It is an interesting debate, and even more interesting to see how people feel it’s impossible to make money on a product that is given away. “There no money in digital distribution,” seems to be a common theme among many. Which is stupid. Plenty of webcomics have proven you can do it. It is, granted, rare that a webcomic becomes so successful as a fount of money that one can retire to the Bahamas, but it is doable. I wish I could give you a secret key to success, but I don’t know what it is. I suspect it has to do with the realization that one doesn’t make money on the content (comic). There is no money in online content, but it is an excellent mechanism for attracting an audience and playing the age old game of merchandising. But even that is only half the truth. The truth is, that people will pay money for online content, even the content they get for free (I’m looking at all you wonderful people who donate to your favorite webcomics or buy their books). They just won’t buy it sight unseen.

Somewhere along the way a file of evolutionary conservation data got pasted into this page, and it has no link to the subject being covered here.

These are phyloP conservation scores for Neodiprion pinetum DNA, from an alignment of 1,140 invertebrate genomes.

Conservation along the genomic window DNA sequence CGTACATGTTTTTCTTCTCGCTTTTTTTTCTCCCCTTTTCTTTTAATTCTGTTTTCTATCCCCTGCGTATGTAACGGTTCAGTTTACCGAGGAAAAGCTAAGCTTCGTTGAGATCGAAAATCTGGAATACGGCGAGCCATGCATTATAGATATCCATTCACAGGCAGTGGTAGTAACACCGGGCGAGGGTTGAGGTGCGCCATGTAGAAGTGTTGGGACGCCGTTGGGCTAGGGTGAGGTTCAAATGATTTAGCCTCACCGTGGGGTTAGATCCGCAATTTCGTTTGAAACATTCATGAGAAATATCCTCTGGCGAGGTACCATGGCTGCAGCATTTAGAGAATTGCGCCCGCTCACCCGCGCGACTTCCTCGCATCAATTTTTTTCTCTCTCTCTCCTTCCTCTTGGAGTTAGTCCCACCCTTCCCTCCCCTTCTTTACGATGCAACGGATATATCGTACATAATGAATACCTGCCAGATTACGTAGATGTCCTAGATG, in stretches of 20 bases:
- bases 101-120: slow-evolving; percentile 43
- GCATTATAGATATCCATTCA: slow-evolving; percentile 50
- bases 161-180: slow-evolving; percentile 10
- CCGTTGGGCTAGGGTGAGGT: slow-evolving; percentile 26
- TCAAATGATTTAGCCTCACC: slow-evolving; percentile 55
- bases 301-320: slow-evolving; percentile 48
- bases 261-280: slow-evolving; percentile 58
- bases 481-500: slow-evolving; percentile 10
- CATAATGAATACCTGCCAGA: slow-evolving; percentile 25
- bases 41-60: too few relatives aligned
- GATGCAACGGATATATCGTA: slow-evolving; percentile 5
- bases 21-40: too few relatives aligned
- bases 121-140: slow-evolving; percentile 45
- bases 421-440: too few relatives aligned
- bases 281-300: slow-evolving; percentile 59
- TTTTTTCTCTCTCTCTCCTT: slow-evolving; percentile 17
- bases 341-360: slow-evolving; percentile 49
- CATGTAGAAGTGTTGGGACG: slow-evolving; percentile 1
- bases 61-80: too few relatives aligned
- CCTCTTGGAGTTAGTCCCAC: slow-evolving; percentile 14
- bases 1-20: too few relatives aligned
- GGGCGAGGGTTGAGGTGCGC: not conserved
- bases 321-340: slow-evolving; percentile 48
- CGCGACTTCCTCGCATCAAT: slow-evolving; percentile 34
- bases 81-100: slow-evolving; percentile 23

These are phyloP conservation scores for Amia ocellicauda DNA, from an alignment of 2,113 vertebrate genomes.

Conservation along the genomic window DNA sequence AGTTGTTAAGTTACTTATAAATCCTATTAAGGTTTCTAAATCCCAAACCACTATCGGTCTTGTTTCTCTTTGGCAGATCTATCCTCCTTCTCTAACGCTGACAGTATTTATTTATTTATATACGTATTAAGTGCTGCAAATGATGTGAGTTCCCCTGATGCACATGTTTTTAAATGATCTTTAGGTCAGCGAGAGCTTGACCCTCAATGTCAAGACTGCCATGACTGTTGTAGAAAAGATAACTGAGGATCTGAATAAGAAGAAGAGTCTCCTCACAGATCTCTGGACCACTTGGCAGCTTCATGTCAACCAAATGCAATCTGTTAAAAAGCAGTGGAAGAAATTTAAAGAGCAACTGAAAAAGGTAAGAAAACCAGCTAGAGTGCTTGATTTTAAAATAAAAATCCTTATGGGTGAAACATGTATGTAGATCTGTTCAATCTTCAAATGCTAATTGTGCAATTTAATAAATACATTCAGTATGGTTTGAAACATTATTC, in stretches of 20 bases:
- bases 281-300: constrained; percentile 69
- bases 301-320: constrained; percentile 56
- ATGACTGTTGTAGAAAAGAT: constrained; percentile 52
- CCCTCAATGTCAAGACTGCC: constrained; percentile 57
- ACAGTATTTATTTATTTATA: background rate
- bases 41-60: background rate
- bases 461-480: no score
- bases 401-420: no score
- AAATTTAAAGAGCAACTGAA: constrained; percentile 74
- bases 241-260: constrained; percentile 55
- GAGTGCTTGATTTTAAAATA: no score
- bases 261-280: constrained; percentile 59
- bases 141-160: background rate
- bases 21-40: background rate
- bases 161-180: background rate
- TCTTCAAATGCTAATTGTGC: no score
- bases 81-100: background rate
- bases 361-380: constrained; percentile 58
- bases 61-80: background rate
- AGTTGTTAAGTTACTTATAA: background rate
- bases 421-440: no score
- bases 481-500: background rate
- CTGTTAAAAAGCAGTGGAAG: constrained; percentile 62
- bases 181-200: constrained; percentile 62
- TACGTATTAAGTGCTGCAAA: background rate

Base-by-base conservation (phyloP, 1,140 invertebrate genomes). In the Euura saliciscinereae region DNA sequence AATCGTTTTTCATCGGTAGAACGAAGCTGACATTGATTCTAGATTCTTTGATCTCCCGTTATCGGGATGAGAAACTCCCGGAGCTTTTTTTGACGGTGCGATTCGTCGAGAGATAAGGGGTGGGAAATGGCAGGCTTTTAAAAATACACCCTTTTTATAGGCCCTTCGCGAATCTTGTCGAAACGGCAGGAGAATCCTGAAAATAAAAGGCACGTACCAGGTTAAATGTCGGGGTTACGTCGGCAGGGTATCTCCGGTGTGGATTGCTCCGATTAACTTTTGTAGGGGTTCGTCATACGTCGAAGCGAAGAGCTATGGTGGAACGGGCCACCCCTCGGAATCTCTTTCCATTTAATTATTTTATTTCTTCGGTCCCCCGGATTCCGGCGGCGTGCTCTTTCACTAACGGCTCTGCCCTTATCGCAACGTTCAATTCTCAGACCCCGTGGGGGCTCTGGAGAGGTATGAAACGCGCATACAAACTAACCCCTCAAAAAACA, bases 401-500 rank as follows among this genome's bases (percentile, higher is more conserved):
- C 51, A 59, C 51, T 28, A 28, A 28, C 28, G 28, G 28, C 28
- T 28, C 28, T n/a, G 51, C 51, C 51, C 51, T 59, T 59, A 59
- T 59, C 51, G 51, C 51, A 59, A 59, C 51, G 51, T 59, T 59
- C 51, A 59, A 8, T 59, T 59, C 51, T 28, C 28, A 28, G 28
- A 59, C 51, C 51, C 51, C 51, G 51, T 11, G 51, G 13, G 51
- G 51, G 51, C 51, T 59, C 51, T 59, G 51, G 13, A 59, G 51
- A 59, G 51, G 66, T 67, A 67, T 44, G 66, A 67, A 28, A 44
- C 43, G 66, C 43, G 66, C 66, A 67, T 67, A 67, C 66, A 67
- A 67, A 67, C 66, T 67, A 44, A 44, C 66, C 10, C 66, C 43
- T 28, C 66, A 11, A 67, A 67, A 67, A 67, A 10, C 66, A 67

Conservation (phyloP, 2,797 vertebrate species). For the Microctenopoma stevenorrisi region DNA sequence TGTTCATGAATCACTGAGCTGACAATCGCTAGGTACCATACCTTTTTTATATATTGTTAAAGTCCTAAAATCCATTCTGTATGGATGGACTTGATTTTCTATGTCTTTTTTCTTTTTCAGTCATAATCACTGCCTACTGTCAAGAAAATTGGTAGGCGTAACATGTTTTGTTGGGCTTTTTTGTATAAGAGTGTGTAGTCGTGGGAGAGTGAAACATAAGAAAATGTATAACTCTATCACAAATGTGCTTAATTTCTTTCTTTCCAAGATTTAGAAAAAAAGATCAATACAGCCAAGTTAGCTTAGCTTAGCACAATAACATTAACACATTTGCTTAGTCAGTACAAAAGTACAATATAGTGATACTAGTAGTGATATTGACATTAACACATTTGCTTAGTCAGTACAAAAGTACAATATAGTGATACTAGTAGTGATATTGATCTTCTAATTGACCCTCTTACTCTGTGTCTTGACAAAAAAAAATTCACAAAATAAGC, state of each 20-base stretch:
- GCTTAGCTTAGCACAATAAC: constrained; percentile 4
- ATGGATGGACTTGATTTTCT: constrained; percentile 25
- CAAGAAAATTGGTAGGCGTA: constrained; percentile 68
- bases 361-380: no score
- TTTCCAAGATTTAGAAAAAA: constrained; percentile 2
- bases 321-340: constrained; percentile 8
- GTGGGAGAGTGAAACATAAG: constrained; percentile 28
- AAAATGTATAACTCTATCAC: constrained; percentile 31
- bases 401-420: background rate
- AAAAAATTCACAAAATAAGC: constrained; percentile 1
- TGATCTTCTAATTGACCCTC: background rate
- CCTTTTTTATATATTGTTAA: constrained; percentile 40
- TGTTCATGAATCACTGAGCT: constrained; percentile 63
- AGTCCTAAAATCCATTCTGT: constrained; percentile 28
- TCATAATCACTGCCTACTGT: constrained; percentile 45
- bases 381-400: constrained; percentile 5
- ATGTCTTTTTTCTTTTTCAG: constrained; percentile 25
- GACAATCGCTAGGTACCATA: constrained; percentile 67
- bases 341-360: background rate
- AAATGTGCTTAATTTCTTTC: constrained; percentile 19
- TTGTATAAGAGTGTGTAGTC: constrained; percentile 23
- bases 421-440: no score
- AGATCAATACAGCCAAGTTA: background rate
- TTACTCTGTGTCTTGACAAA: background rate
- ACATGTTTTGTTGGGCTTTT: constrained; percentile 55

I’m reading a book right now called The Four Hour Work Week which, regardless of content, is the most compellingly written self-help book I’ve ever encountered. In it, it mentions the way to sell puppies (this makes perfect sense in context). The way to guarantee a puppy sale is not to tell the customer how awesome the puppy is, but rather to let the customer take the puppy home and tell them that if it doesn’t work out they can always return the puppy. Once they have the puppy home, you can pretty well guarantee that they won’t be able to bring themselves to return the pup. They’ve already become attached to him. Who could return something so cute! Look at those big brown eyes!